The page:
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Fundamental frequency and rate on synthetic speech (Vojtech et al., 2019)

posted on 2019-07-15, 21:28 authored by Jennifer M. Vojtech, Jacob P. Noordzij Jr., Gabriel J. Cler, Cara E. Stepp
Purpose: This study investigated how modulating fundamental frequency (f0) and speech rate differentially impact the naturalness, intelligibility, and communication efficiency of synthetic speech.
Method: Sixteen sentences of varying prosodic content were developed via a speech synthesizer. The f0 contour and speech rate of these sentences were altered to produce 4 stimulus sets: (a) normal rate with a fixed f0 level, (b) slow rate with a fixed f0 level, (c) normal rate with prosodically natural f0 variation, and (d) normal rate with prosodically unnatural f0 variation. Sixteen listeners provided orthographic transcriptions and judgments of naturalness for these stimuli.
Results: Sentences with f0 variation were rated as more natural than those with a fixed f0 level. Conversely, sentences with a fixed f0 level demonstrated higher intelligibility than those with f0 variation. Speech rate did not affect the intelligibility of stimuli with a fixed f0 level. Communication efficiency was highest for sentences produced at a normal rate and a fixed f0 level.
Conclusions: Sentence-level f0 variation increased naturalness ratings of synthesized speech, whether the variation was prosodically natural or not. However, these f0 variations reduced intelligibility. There is evidence of a trade-off in naturalness and intelligibility of synthesized speech, which may impact future speech synthesis designs.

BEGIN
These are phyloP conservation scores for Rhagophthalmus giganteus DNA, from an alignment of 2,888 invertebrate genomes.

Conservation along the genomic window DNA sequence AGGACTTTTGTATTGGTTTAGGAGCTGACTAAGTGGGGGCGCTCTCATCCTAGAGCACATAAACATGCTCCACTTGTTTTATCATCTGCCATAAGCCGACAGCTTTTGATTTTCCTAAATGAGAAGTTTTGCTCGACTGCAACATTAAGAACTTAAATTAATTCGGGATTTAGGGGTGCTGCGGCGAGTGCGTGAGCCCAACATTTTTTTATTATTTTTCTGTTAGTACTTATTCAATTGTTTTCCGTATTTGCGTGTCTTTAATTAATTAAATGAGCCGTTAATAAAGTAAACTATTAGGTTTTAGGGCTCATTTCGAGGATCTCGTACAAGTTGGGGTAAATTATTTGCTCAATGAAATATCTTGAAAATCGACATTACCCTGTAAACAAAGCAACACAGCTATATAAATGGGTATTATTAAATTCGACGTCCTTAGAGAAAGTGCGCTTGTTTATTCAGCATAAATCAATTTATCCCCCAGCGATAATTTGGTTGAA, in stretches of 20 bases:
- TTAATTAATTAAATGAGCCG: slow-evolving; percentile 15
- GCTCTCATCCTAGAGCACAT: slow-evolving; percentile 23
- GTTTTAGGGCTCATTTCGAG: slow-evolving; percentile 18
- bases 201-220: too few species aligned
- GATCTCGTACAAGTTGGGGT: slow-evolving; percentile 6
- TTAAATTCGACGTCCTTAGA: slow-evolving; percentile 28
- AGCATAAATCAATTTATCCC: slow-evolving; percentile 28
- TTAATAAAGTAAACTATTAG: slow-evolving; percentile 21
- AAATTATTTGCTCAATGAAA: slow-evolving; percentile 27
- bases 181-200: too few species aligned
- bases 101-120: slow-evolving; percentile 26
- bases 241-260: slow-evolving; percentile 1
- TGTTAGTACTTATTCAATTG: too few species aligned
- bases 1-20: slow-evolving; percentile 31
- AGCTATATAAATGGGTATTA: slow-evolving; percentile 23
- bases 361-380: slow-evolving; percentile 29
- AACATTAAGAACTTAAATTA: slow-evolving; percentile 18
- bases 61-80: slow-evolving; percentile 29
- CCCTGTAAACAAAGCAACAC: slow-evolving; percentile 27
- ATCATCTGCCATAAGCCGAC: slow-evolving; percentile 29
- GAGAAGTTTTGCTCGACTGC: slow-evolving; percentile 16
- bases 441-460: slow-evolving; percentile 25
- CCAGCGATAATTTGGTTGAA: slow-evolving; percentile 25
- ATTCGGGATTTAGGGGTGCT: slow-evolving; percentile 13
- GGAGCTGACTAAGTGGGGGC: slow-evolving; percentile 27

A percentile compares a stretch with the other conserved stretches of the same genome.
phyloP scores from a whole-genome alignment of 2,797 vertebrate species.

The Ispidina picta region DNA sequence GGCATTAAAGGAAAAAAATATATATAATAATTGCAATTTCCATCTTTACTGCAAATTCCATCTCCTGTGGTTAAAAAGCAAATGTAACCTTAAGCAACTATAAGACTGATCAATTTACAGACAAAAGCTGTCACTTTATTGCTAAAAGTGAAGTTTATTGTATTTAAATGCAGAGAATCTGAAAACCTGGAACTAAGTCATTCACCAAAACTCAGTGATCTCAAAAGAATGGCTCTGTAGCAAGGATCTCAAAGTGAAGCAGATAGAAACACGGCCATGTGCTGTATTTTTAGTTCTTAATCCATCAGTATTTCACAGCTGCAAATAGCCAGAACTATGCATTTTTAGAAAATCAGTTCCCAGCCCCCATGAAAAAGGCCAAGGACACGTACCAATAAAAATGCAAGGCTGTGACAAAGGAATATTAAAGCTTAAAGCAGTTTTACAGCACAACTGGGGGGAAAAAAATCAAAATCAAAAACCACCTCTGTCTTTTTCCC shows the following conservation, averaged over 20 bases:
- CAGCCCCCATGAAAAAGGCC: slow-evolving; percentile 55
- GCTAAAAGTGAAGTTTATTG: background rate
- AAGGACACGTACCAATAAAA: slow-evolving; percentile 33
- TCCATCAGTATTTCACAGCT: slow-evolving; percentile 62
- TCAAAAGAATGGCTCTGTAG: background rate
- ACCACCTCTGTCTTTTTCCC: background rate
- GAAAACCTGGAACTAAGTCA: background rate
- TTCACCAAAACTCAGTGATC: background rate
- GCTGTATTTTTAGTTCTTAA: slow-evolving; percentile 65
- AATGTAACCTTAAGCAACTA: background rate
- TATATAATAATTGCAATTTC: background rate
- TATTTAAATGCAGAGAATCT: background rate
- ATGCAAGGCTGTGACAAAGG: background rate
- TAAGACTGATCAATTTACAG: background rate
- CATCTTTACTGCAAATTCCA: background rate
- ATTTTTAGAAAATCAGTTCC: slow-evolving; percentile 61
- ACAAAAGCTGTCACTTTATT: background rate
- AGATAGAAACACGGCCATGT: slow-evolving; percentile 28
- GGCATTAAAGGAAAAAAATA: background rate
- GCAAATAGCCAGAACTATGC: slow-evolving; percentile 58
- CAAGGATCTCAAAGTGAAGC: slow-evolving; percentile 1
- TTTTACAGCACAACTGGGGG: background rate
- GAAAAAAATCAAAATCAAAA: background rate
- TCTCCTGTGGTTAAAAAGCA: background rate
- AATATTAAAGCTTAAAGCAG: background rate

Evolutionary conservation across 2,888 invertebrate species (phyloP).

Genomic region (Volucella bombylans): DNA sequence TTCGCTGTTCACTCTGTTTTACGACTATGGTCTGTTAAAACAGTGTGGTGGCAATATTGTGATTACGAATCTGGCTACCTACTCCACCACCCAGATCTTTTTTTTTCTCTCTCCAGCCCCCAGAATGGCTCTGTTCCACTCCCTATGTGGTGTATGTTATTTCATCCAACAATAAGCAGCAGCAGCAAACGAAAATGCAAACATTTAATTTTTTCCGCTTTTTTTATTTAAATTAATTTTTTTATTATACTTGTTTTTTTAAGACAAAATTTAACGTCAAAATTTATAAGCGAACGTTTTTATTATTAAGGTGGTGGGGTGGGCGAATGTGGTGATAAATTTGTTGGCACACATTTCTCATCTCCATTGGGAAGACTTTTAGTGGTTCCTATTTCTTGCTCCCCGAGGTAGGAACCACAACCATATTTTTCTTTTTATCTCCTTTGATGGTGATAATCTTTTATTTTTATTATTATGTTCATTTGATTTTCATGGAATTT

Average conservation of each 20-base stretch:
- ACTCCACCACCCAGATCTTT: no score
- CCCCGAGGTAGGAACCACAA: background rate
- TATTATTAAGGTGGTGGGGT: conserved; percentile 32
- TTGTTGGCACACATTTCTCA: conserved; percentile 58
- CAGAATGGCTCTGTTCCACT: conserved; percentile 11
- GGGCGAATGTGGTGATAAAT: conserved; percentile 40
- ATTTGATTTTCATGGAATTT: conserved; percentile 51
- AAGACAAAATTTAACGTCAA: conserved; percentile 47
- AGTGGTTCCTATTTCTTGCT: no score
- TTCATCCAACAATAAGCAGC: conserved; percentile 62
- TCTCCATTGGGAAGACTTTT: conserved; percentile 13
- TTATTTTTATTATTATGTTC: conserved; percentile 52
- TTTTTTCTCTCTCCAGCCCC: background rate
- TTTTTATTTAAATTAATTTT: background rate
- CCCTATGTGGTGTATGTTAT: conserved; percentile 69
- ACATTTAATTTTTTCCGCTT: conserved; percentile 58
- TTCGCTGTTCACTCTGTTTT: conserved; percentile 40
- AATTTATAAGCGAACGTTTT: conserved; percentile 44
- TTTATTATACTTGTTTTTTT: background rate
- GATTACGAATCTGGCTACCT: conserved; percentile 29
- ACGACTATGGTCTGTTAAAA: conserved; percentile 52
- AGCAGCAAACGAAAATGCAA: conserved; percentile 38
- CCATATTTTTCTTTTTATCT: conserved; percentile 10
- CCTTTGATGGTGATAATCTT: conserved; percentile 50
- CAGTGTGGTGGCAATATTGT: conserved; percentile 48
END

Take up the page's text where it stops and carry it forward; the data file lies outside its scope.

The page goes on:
Supplemental Material S1. Normal-Rate Fixed f0

Supplemental Material S2. Slow-Rate Fixed f0

Supplemental Material S3. Normal-Rate Prosodically Natural f0 Variation

Supplemental Material S4. Normal-Rate Prosodically Unnatural f0 Variation

Vojtech, J. M., Noordzij, J. P., Jr., Cler, G. J., & Stepp, C. E. (2019). The effects of modulating fundamental frequency and speech rate on the intelligibility, communication efficiency, and perceived naturalness of synthetic speech. American Journal of Speech-Language Pathology, 28, 875–886.

Publisher Note: This article is part of the Special Issue: Selected Papers From the 2018 Conference on Motor Speech—Clinical Science and Innovations.


This work was supported by the National Science Foundation under Grants 1510563 (awarded to Cara E. Stepp) and 1247312 (awarded to Jennifer M. Vojtech) and the National Institutes of Health under Grant F31 DC014872 (Cara E. Stepp).